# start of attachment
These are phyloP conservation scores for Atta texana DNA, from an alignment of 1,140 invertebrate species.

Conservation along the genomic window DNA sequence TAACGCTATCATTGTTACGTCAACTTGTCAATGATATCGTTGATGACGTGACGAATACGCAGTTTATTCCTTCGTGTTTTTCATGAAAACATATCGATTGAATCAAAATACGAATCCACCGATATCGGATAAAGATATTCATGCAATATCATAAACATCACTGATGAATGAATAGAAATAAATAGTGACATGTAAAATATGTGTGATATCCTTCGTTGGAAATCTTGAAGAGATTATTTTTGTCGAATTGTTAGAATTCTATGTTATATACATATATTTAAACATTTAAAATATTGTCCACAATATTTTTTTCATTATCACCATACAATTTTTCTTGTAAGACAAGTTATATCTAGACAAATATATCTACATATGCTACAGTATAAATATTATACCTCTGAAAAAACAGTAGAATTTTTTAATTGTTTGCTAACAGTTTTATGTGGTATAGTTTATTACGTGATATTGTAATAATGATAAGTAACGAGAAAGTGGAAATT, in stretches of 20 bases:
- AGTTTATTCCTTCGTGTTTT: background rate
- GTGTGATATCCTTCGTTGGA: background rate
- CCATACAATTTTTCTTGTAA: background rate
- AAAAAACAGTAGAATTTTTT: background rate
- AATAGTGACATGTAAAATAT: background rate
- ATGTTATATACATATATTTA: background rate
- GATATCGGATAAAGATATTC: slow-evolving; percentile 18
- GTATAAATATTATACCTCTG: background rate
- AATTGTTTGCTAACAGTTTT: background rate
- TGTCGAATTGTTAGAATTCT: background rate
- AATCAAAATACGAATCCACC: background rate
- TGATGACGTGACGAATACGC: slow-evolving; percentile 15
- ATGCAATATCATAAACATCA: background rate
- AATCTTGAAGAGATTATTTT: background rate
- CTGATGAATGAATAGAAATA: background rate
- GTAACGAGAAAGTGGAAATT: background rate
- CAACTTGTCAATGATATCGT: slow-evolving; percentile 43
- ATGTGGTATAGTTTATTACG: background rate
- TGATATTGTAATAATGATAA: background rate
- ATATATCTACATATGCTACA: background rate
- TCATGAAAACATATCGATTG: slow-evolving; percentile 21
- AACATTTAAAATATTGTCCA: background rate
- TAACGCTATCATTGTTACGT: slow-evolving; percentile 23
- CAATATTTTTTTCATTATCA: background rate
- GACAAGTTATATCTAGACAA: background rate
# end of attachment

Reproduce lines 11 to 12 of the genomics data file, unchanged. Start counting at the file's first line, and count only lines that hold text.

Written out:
- AATTGTTTGCTAACAGTTTT: background rate
- TGTCGAATTGTTAGAATTCT: background rate